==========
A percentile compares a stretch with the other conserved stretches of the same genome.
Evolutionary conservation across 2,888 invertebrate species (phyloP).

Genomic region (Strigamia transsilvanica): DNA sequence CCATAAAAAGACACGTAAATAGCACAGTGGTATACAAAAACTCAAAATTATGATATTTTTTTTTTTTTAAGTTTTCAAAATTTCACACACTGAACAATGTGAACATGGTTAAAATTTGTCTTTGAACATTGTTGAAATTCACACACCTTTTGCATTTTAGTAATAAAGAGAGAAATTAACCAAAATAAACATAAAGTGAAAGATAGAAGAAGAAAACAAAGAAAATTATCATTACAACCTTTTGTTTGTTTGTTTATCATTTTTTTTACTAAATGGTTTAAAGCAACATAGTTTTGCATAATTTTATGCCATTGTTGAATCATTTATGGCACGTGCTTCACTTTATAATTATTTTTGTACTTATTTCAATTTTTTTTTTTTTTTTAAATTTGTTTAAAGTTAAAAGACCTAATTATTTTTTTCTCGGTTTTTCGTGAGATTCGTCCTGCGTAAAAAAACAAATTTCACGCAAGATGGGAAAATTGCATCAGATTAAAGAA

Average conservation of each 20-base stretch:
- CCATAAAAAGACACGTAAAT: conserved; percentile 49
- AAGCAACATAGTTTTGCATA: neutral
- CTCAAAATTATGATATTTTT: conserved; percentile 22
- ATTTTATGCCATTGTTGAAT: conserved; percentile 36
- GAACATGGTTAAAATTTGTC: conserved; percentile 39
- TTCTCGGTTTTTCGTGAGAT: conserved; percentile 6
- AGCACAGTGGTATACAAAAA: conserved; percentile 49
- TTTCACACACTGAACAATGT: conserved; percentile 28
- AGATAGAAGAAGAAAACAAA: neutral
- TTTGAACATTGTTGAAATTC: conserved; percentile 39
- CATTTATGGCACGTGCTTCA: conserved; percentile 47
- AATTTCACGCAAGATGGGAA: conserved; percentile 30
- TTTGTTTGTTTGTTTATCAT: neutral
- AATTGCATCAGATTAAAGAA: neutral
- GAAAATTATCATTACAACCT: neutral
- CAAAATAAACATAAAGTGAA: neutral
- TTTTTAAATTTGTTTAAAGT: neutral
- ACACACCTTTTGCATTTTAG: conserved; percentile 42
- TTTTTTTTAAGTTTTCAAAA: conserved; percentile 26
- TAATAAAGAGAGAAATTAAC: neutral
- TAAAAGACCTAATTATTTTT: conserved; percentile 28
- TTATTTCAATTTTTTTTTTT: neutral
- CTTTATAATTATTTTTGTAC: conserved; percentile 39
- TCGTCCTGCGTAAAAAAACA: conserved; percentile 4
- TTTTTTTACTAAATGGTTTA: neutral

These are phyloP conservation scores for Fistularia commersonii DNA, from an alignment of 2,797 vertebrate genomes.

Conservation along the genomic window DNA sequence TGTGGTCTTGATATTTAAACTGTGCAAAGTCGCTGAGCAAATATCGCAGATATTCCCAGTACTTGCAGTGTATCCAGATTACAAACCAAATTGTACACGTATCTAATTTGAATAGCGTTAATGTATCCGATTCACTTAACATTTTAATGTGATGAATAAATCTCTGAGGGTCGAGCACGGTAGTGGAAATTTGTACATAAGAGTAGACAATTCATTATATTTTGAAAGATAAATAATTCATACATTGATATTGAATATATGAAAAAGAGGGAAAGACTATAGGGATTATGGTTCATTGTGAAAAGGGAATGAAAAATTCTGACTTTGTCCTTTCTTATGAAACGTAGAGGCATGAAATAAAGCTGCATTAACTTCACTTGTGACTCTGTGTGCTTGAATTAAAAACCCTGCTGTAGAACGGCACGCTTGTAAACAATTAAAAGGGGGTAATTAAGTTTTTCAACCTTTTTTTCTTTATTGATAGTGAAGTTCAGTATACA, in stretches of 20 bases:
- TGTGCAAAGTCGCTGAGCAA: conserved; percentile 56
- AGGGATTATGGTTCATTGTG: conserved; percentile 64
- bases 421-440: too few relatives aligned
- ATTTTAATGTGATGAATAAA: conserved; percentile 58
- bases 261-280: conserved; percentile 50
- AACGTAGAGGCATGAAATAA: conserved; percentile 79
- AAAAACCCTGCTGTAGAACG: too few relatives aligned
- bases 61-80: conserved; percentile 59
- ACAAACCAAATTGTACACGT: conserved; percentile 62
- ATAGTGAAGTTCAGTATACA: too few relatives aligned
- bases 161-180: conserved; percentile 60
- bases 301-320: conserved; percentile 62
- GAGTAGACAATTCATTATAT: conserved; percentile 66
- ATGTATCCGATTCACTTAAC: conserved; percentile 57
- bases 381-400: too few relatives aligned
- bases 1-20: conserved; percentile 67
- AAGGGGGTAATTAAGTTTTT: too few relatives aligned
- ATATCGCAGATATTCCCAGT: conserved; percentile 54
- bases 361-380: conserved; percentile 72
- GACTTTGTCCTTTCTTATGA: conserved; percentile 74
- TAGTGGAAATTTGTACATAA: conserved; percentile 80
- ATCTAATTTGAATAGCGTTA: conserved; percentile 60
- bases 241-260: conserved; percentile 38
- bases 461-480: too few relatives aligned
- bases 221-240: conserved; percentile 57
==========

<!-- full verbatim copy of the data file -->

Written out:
A percentile compares a stretch with the other conserved stretches of the same genome.
Evolutionary conservation across 2,888 invertebrate species (phyloP).

Genomic region (Strigamia transsilvanica): DNA sequence CCATAAAAAGACACGTAAATAGCACAGTGGTATACAAAAACTCAAAATTATGATATTTTTTTTTTTTTAAGTTTTCAAAATTTCACACACTGAACAATGTGAACATGGTTAAAATTTGTCTTTGAACATTGTTGAAATTCACACACCTTTTGCATTTTAGTAATAAAGAGAGAAATTAACCAAAATAAACATAAAGTGAAAGATAGAAGAAGAAAACAAAGAAAATTATCATTACAACCTTTTGTTTGTTTGTTTATCATTTTTTTTACTAAATGGTTTAAAGCAACATAGTTTTGCATAATTTTATGCCATTGTTGAATCATTTATGGCACGTGCTTCACTTTATAATTATTTTTGTACTTATTTCAATTTTTTTTTTTTTTTTAAATTTGTTTAAAGTTAAAAGACCTAATTATTTTTTTCTCGGTTTTTCGTGAGATTCGTCCTGCGTAAAAAAACAAATTTCACGCAAGATGGGAAAATTGCATCAGATTAAAGAA

Average conservation of each 20-base stretch:
- CCATAAAAAGACACGTAAAT: conserved; percentile 49
- AAGCAACATAGTTTTGCATA: neutral
- CTCAAAATTATGATATTTTT: conserved; percentile 22
- ATTTTATGCCATTGTTGAAT: conserved; percentile 36
- GAACATGGTTAAAATTTGTC: conserved; percentile 39
- TTCTCGGTTTTTCGTGAGAT: conserved; percentile 6
- AGCACAGTGGTATACAAAAA: conserved; percentile 49
- TTTCACACACTGAACAATGT: conserved; percentile 28
- AGATAGAAGAAGAAAACAAA: neutral
- TTTGAACATTGTTGAAATTC: conserved; percentile 39
- CATTTATGGCACGTGCTTCA: conserved; percentile 47
- AATTTCACGCAAGATGGGAA: conserved; percentile 30
- TTTGTTTGTTTGTTTATCAT: neutral
- AATTGCATCAGATTAAAGAA: neutral
- GAAAATTATCATTACAACCT: neutral
- CAAAATAAACATAAAGTGAA: neutral
- TTTTTAAATTTGTTTAAAGT: neutral
- ACACACCTTTTGCATTTTAG: conserved; percentile 42
- TTTTTTTTAAGTTTTCAAAA: conserved; percentile 26
- TAATAAAGAGAGAAATTAAC: neutral
- TAAAAGACCTAATTATTTTT: conserved; percentile 28
- TTATTTCAATTTTTTTTTTT: neutral
- CTTTATAATTATTTTTGTAC: conserved; percentile 39
- TCGTCCTGCGTAAAAAAACA: conserved; percentile 4
- TTTTTTTACTAAATGGTTTA: neutral

These are phyloP conservation scores for Fistularia commersonii DNA, from an alignment of 2,797 vertebrate genomes.

Conservation along the genomic window DNA sequence TGTGGTCTTGATATTTAAACTGTGCAAAGTCGCTGAGCAAATATCGCAGATATTCCCAGTACTTGCAGTGTATCCAGATTACAAACCAAATTGTACACGTATCTAATTTGAATAGCGTTAATGTATCCGATTCACTTAACATTTTAATGTGATGAATAAATCTCTGAGGGTCGAGCACGGTAGTGGAAATTTGTACATAAGAGTAGACAATTCATTATATTTTGAAAGATAAATAATTCATACATTGATATTGAATATATGAAAAAGAGGGAAAGACTATAGGGATTATGGTTCATTGTGAAAAGGGAATGAAAAATTCTGACTTTGTCCTTTCTTATGAAACGTAGAGGCATGAAATAAAGCTGCATTAACTTCACTTGTGACTCTGTGTGCTTGAATTAAAAACCCTGCTGTAGAACGGCACGCTTGTAAACAATTAAAAGGGGGTAATTAAGTTTTTCAACCTTTTTTTCTTTATTGATAGTGAAGTTCAGTATACA, in stretches of 20 bases:
- TGTGCAAAGTCGCTGAGCAA: conserved; percentile 56
- AGGGATTATGGTTCATTGTG: conserved; percentile 64
- bases 421-440: too few relatives aligned
- ATTTTAATGTGATGAATAAA: conserved; percentile 58
- bases 261-280: conserved; percentile 50
- AACGTAGAGGCATGAAATAA: conserved; percentile 79
- AAAAACCCTGCTGTAGAACG: too few relatives aligned
- bases 61-80: conserved; percentile 59
- ACAAACCAAATTGTACACGT: conserved; percentile 62
- ATAGTGAAGTTCAGTATACA: too few relatives aligned
- bases 161-180: conserved; percentile 60
- bases 301-320: conserved; percentile 62
- GAGTAGACAATTCATTATAT: conserved; percentile 66
- ATGTATCCGATTCACTTAAC: conserved; percentile 57
- bases 381-400: too few relatives aligned
- bases 1-20: conserved; percentile 67
- AAGGGGGTAATTAAGTTTTT: too few relatives aligned
- ATATCGCAGATATTCCCAGT: conserved; percentile 54
- bases 361-380: conserved; percentile 72
- GACTTTGTCCTTTCTTATGA: conserved; percentile 74
- TAGTGGAAATTTGTACATAA: conserved; percentile 80
- ATCTAATTTGAATAGCGTTA: conserved; percentile 60
- bases 241-260: conserved; percentile 38
- bases 461-480: too few relatives aligned
- bases 221-240: conserved; percentile 57